The record £121.5m fine slapped on British Airways for colluding with Virgin Atlantic to fix prices was more than halved yesterday, when the Office of Fair Trading finally brought a dramatic five-year investigation to a close.
The OFT said it had cut the fine to £58.5m because of recent case law in calculating fines and in light of BA's co-operation with investigators since 2007, when the flag-bearer first admitted colluding with Virgin over fuel surcharges on long-haul flights between August 2004 and January 2006.
Virgin, which tipped off the OFT about the price-fixing, escaped without punishment.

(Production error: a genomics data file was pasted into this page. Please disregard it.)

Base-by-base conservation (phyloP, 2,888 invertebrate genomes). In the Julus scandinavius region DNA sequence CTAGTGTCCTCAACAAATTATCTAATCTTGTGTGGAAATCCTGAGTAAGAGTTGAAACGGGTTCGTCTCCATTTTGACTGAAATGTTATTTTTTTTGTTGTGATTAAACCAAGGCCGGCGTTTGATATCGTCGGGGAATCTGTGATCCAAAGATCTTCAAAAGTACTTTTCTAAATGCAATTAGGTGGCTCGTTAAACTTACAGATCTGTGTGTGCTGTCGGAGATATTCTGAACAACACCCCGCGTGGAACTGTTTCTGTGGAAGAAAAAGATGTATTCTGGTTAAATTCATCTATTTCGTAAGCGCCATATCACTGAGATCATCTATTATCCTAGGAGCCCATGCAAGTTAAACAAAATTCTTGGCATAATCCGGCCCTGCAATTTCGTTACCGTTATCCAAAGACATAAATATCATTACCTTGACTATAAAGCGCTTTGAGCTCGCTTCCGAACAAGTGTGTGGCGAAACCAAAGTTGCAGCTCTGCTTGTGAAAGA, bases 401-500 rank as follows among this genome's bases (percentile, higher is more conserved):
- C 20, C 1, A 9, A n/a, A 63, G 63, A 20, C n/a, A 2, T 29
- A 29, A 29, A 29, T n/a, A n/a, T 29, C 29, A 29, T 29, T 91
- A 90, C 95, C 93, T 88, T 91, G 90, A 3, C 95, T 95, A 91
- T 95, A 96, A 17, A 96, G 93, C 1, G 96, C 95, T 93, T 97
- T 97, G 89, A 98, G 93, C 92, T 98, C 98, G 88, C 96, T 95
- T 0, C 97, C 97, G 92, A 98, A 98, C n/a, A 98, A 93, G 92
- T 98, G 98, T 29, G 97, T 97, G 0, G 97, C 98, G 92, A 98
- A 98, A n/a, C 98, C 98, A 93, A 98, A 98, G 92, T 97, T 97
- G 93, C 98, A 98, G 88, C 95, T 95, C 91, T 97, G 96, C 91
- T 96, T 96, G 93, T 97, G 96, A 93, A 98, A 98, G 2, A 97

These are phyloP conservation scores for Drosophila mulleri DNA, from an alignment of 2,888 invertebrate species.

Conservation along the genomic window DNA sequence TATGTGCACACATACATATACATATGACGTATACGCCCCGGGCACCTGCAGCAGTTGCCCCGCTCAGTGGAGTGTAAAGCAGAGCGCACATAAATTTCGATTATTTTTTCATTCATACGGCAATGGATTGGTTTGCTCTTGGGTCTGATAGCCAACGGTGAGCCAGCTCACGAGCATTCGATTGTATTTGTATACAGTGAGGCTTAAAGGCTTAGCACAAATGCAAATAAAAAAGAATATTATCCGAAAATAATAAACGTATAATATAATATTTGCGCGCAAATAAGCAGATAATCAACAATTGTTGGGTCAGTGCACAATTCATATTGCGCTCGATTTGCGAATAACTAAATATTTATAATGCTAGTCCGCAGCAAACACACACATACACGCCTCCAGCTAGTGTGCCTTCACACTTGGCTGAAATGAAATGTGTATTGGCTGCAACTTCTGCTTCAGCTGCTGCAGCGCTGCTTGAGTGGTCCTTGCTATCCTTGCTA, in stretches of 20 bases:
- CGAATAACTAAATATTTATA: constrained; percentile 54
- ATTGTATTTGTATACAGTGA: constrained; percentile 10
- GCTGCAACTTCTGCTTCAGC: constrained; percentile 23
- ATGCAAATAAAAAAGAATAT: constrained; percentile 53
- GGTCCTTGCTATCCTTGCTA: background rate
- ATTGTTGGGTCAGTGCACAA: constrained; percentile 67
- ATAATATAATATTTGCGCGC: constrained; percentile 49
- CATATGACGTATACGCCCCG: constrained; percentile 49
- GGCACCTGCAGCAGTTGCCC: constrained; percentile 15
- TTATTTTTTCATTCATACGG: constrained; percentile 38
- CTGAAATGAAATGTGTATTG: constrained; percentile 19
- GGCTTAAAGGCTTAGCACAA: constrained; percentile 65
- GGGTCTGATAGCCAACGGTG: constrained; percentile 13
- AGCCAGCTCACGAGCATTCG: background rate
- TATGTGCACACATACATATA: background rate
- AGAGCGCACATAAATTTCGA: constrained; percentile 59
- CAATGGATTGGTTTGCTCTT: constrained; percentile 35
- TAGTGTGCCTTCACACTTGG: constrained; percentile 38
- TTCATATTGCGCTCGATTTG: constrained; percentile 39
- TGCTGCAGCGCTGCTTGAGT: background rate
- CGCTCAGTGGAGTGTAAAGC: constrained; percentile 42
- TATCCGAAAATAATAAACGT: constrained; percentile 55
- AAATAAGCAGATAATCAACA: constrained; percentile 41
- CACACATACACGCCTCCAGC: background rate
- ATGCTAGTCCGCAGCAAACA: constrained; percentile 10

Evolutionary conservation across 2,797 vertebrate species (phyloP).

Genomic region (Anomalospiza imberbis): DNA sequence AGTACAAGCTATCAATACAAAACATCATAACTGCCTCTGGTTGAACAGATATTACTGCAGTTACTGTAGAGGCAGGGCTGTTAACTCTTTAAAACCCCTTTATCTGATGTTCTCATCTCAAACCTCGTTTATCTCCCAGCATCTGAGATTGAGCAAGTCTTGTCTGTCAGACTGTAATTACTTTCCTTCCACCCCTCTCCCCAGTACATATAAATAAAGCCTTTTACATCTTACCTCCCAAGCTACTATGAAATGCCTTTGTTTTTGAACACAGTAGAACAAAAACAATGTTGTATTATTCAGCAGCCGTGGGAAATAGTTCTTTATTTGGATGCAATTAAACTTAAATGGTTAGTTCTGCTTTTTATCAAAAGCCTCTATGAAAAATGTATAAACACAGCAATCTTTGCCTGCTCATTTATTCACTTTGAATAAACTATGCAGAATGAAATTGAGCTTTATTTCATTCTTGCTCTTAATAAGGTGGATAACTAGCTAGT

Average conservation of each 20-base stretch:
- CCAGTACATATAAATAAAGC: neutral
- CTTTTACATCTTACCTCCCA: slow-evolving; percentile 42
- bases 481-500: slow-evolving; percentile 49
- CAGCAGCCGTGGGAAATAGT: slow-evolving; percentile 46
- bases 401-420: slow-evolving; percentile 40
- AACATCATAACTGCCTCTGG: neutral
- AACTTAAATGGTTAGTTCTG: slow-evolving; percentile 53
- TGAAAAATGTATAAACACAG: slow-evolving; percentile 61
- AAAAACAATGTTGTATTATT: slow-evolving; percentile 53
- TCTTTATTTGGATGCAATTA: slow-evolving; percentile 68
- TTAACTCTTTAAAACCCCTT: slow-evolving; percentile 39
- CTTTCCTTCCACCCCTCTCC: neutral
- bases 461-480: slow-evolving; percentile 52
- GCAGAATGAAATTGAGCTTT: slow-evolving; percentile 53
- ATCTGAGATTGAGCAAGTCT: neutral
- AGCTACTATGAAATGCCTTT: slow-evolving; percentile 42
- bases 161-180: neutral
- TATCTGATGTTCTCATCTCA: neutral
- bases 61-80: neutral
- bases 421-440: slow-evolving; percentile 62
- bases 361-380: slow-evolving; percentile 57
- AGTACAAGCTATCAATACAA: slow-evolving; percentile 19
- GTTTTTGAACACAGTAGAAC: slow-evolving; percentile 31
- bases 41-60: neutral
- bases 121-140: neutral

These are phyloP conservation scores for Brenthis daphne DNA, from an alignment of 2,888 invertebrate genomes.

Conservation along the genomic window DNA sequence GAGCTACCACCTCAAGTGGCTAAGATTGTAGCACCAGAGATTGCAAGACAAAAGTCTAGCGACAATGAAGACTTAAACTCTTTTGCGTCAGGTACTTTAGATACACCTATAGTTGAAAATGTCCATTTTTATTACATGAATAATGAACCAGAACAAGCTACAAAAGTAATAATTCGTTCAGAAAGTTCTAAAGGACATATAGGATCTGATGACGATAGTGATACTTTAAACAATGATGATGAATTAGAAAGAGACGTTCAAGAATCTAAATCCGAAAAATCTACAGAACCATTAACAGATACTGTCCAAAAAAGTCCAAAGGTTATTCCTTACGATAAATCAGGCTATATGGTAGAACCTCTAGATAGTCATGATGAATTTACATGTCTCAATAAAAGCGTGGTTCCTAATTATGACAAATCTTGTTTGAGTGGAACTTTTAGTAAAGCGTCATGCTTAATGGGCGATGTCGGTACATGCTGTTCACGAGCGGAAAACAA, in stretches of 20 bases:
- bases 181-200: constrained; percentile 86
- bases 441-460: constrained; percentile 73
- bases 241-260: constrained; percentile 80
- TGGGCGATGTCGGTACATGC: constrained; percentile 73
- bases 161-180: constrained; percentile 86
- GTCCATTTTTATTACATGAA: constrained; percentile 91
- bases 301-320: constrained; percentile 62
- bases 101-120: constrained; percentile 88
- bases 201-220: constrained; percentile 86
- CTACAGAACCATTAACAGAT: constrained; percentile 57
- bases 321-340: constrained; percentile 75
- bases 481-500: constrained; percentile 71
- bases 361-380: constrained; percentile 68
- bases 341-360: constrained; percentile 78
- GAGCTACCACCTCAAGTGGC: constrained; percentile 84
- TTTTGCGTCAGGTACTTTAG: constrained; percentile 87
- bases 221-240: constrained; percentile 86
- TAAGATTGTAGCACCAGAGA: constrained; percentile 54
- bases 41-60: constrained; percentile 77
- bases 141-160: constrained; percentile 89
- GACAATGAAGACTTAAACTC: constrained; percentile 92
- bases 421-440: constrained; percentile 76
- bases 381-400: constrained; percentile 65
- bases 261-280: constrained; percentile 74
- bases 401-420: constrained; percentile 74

The case led the OFT to launch criminal lawsuits against a number of former BA executives. But the trial collapsed three weeks into a planned six-month legal battle after prosecutors failed to disclose key evidence to the defence, which included 70,000 documents from Virgin's computer database.
A later official review found that "management oversight" and "weakness in investigation processes" caused the collapse of the case, at a cost to the taxpayer of £1m.
Today the OFT claimed the fine had sent a "strong message" on price-fixing to the aviation industry. A BA spokesman said it was "pleased that this matter has been settled".
Virgin said it "regretted" its involvement in the matter but was pleased that a final determination was reached. "[We] reported this matter to the OFT in 2006 and [have] retained full immunity since then," added a spokesman.
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